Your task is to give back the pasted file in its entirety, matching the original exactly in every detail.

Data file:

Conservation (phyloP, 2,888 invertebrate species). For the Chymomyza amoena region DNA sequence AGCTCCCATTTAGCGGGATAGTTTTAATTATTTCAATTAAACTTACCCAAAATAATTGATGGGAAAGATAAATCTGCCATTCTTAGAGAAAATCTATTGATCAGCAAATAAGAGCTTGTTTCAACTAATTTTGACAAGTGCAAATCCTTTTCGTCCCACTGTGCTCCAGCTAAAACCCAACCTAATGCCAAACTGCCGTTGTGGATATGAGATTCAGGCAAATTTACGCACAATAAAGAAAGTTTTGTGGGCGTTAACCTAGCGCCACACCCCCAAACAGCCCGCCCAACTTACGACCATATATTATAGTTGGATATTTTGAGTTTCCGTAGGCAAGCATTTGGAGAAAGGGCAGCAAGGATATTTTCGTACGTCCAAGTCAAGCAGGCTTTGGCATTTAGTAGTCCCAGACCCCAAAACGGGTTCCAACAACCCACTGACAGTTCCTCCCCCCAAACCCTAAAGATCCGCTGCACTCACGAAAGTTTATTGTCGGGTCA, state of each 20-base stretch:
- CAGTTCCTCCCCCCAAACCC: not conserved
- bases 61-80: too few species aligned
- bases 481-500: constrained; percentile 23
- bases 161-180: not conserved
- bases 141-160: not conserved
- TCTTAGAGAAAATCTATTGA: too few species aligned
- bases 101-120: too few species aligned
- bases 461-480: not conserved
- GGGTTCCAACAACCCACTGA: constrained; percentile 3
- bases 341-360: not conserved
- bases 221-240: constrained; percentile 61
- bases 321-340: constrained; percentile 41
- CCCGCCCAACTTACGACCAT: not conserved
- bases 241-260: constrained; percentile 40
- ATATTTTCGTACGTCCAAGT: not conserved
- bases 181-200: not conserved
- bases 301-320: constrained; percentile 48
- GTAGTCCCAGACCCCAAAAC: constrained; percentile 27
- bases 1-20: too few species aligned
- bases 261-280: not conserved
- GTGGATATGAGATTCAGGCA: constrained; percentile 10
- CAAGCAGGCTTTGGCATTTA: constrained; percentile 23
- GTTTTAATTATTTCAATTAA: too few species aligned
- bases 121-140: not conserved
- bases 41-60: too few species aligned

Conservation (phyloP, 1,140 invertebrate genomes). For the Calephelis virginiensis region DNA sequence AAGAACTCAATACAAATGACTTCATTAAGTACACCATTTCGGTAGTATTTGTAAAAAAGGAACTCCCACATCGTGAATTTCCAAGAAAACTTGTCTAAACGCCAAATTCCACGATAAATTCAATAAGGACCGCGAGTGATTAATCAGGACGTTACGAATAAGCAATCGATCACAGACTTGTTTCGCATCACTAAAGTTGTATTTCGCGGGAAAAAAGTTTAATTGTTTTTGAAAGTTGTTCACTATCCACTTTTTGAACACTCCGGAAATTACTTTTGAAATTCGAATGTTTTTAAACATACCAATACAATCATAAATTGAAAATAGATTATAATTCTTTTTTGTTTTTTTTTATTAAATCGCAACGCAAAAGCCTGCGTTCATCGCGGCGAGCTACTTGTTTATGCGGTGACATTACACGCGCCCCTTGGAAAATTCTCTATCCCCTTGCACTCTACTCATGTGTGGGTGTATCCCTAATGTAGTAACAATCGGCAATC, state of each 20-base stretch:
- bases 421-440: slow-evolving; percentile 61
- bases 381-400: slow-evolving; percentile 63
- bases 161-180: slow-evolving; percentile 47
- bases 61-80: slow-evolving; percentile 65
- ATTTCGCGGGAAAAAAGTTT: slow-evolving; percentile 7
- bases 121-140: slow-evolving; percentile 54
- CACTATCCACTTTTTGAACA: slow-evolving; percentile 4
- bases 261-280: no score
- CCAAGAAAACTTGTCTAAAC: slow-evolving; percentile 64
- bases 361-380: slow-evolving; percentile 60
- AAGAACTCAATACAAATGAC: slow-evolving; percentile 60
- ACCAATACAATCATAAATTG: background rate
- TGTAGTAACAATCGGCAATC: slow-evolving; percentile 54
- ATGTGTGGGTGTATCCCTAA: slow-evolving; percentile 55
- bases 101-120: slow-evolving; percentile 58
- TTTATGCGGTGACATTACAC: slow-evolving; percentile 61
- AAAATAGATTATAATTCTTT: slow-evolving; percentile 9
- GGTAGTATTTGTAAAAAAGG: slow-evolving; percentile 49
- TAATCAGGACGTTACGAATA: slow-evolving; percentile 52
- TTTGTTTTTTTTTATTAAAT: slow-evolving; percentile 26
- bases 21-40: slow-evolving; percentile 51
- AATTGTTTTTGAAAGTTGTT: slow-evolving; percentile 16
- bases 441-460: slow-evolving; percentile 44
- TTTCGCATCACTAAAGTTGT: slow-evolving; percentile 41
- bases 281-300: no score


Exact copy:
Conservation (phyloP, 2,888 invertebrate species). For the Chymomyza amoena region DNA sequence AGCTCCCATTTAGCGGGATAGTTTTAATTATTTCAATTAAACTTACCCAAAATAATTGATGGGAAAGATAAATCTGCCATTCTTAGAGAAAATCTATTGATCAGCAAATAAGAGCTTGTTTCAACTAATTTTGACAAGTGCAAATCCTTTTCGTCCCACTGTGCTCCAGCTAAAACCCAACCTAATGCCAAACTGCCGTTGTGGATATGAGATTCAGGCAAATTTACGCACAATAAAGAAAGTTTTGTGGGCGTTAACCTAGCGCCACACCCCCAAACAGCCCGCCCAACTTACGACCATATATTATAGTTGGATATTTTGAGTTTCCGTAGGCAAGCATTTGGAGAAAGGGCAGCAAGGATATTTTCGTACGTCCAAGTCAAGCAGGCTTTGGCATTTAGTAGTCCCAGACCCCAAAACGGGTTCCAACAACCCACTGACAGTTCCTCCCCCCAAACCCTAAAGATCCGCTGCACTCACGAAAGTTTATTGTCGGGTCA, state of each 20-base stretch:
- CAGTTCCTCCCCCCAAACCC: not conserved
- bases 61-80: too few species aligned
- bases 481-500: constrained; percentile 23
- bases 161-180: not conserved
- bases 141-160: not conserved
- TCTTAGAGAAAATCTATTGA: too few species aligned
- bases 101-120: too few species aligned
- bases 461-480: not conserved
- GGGTTCCAACAACCCACTGA: constrained; percentile 3
- bases 341-360: not conserved
- bases 221-240: constrained; percentile 61
- bases 321-340: constrained; percentile 41
- CCCGCCCAACTTACGACCAT: not conserved
- bases 241-260: constrained; percentile 40
- ATATTTTCGTACGTCCAAGT: not conserved
- bases 181-200: not conserved
- bases 301-320: constrained; percentile 48
- GTAGTCCCAGACCCCAAAAC: constrained; percentile 27
- bases 1-20: too few species aligned
- bases 261-280: not conserved
- GTGGATATGAGATTCAGGCA: constrained; percentile 10
- CAAGCAGGCTTTGGCATTTA: constrained; percentile 23
- GTTTTAATTATTTCAATTAA: too few species aligned
- bases 121-140: not conserved
- bases 41-60: too few species aligned

Conservation (phyloP, 1,140 invertebrate genomes). For the Calephelis virginiensis region DNA sequence AAGAACTCAATACAAATGACTTCATTAAGTACACCATTTCGGTAGTATTTGTAAAAAAGGAACTCCCACATCGTGAATTTCCAAGAAAACTTGTCTAAACGCCAAATTCCACGATAAATTCAATAAGGACCGCGAGTGATTAATCAGGACGTTACGAATAAGCAATCGATCACAGACTTGTTTCGCATCACTAAAGTTGTATTTCGCGGGAAAAAAGTTTAATTGTTTTTGAAAGTTGTTCACTATCCACTTTTTGAACACTCCGGAAATTACTTTTGAAATTCGAATGTTTTTAAACATACCAATACAATCATAAATTGAAAATAGATTATAATTCTTTTTTGTTTTTTTTTATTAAATCGCAACGCAAAAGCCTGCGTTCATCGCGGCGAGCTACTTGTTTATGCGGTGACATTACACGCGCCCCTTGGAAAATTCTCTATCCCCTTGCACTCTACTCATGTGTGGGTGTATCCCTAATGTAGTAACAATCGGCAATC, state of each 20-base stretch:
- bases 421-440: slow-evolving; percentile 61
- bases 381-400: slow-evolving; percentile 63
- bases 161-180: slow-evolving; percentile 47
- bases 61-80: slow-evolving; percentile 65
- ATTTCGCGGGAAAAAAGTTT: slow-evolving; percentile 7
- bases 121-140: slow-evolving; percentile 54
- CACTATCCACTTTTTGAACA: slow-evolving; percentile 4
- bases 261-280: no score
- CCAAGAAAACTTGTCTAAAC: slow-evolving; percentile 64
- bases 361-380: slow-evolving; percentile 60
- AAGAACTCAATACAAATGAC: slow-evolving; percentile 60
- ACCAATACAATCATAAATTG: background rate
- TGTAGTAACAATCGGCAATC: slow-evolving; percentile 54
- ATGTGTGGGTGTATCCCTAA: slow-evolving; percentile 55
- bases 101-120: slow-evolving; percentile 58
- TTTATGCGGTGACATTACAC: slow-evolving; percentile 61
- AAAATAGATTATAATTCTTT: slow-evolving; percentile 9
- GGTAGTATTTGTAAAAAAGG: slow-evolving; percentile 49
- TAATCAGGACGTTACGAATA: slow-evolving; percentile 52
- TTTGTTTTTTTTTATTAAAT: slow-evolving; percentile 26
- bases 21-40: slow-evolving; percentile 51
- AATTGTTTTTGAAAGTTGTT: slow-evolving; percentile 16
- bases 441-460: slow-evolving; percentile 44
- TTTCGCATCACTAAAGTTGT: slow-evolving; percentile 41
- bases 281-300: no score